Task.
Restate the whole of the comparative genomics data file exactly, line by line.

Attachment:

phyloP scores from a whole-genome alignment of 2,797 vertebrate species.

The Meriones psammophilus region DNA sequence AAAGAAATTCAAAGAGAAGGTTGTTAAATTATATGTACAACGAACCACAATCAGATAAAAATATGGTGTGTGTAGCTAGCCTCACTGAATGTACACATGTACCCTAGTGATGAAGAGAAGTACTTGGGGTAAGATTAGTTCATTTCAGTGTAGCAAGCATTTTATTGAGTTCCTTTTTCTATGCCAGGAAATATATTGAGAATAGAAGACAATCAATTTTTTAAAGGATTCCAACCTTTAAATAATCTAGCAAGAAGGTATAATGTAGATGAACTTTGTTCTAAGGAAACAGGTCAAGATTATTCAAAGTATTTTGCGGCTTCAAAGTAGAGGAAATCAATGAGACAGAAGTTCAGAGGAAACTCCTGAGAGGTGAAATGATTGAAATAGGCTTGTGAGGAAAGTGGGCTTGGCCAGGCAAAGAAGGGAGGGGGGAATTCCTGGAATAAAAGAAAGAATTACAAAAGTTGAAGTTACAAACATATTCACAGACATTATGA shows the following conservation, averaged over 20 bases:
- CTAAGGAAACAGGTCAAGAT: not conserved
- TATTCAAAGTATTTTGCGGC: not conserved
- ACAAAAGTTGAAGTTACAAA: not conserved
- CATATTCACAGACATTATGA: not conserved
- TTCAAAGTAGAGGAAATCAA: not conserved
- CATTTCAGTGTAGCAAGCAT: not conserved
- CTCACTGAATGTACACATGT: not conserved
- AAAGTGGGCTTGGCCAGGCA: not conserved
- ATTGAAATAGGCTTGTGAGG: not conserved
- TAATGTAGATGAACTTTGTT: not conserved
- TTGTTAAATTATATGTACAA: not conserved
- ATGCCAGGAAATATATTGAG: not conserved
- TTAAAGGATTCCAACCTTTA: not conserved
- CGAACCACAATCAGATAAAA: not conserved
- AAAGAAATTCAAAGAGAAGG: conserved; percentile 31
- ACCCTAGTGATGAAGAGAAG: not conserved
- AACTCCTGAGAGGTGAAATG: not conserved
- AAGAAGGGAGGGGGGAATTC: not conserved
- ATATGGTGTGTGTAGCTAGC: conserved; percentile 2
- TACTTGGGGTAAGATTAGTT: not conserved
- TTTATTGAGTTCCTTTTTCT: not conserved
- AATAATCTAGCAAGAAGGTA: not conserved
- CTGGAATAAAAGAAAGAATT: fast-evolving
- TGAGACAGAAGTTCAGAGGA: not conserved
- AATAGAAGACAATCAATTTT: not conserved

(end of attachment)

phyloP scores from a whole-genome alignment of 2,797 vertebrate species.

The Meriones psammophilus region DNA sequence AAAGAAATTCAAAGAGAAGGTTGTTAAATTATATGTACAACGAACCACAATCAGATAAAAATATGGTGTGTGTAGCTAGCCTCACTGAATGTACACATGTACCCTAGTGATGAAGAGAAGTACTTGGGGTAAGATTAGTTCATTTCAGTGTAGCAAGCATTTTATTGAGTTCCTTTTTCTATGCCAGGAAATATATTGAGAATAGAAGACAATCAATTTTTTAAAGGATTCCAACCTTTAAATAATCTAGCAAGAAGGTATAATGTAGATGAACTTTGTTCTAAGGAAACAGGTCAAGATTATTCAAAGTATTTTGCGGCTTCAAAGTAGAGGAAATCAATGAGACAGAAGTTCAGAGGAAACTCCTGAGAGGTGAAATGATTGAAATAGGCTTGTGAGGAAAGTGGGCTTGGCCAGGCAAAGAAGGGAGGGGGGAATTCCTGGAATAAAAGAAAGAATTACAAAAGTTGAAGTTACAAACATATTCACAGACATTATGA shows the following conservation, averaged over 20 bases:
- CTAAGGAAACAGGTCAAGAT: not conserved
- TATTCAAAGTATTTTGCGGC: not conserved
- ACAAAAGTTGAAGTTACAAA: not conserved
- CATATTCACAGACATTATGA: not conserved
- TTCAAAGTAGAGGAAATCAA: not conserved
- CATTTCAGTGTAGCAAGCAT: not conserved
- CTCACTGAATGTACACATGT: not conserved
- AAAGTGGGCTTGGCCAGGCA: not conserved
- ATTGAAATAGGCTTGTGAGG: not conserved
- TAATGTAGATGAACTTTGTT: not conserved
- TTGTTAAATTATATGTACAA: not conserved
- ATGCCAGGAAATATATTGAG: not conserved
- TTAAAGGATTCCAACCTTTA: not conserved
- CGAACCACAATCAGATAAAA: not conserved
- AAAGAAATTCAAAGAGAAGG: conserved; percentile 31
- ACCCTAGTGATGAAGAGAAG: not conserved
- AACTCCTGAGAGGTGAAATG: not conserved
- AAGAAGGGAGGGGGGAATTC: not conserved
- ATATGGTGTGTGTAGCTAGC: conserved; percentile 2
- TACTTGGGGTAAGATTAGTT: not conserved
- TTTATTGAGTTCCTTTTTCT: not conserved
- AATAATCTAGCAAGAAGGTA: not conserved
- CTGGAATAAAAGAAAGAATT: fast-evolving
- TGAGACAGAAGTTCAGAGGA: not conserved
- AATAGAAGACAATCAATTTT: not conserved